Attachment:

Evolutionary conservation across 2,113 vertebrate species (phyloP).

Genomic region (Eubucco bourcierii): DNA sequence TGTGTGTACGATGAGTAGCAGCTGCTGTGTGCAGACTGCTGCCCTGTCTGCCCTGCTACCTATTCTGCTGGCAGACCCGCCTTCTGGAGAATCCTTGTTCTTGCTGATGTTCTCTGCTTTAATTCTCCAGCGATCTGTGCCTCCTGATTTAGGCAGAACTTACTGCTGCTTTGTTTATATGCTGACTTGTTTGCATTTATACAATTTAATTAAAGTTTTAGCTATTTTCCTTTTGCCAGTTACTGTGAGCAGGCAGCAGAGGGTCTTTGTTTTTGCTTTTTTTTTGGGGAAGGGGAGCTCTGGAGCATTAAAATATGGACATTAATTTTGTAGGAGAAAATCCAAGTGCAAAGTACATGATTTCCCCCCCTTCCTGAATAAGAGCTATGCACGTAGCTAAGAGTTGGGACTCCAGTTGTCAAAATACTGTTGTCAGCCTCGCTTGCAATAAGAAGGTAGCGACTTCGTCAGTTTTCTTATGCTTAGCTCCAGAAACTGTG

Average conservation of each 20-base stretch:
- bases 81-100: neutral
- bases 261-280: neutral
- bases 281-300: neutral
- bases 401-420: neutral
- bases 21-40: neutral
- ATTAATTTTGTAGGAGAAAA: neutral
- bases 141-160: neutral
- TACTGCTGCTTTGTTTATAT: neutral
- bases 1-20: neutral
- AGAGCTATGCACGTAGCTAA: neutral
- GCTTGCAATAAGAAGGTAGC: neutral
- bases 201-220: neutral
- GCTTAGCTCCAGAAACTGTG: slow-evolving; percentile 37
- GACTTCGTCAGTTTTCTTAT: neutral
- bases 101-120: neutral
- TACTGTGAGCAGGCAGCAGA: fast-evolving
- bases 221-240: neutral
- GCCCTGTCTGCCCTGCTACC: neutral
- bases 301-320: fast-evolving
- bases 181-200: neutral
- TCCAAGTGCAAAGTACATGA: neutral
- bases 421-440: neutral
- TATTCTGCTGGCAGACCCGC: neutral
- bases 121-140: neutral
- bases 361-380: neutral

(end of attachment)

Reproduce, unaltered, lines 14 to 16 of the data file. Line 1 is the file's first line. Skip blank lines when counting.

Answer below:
- GCTTGCAATAAGAAGGTAGC: neutral
- bases 201-220: neutral
- GCTTAGCTCCAGAAACTGTG: slow-evolving; percentile 37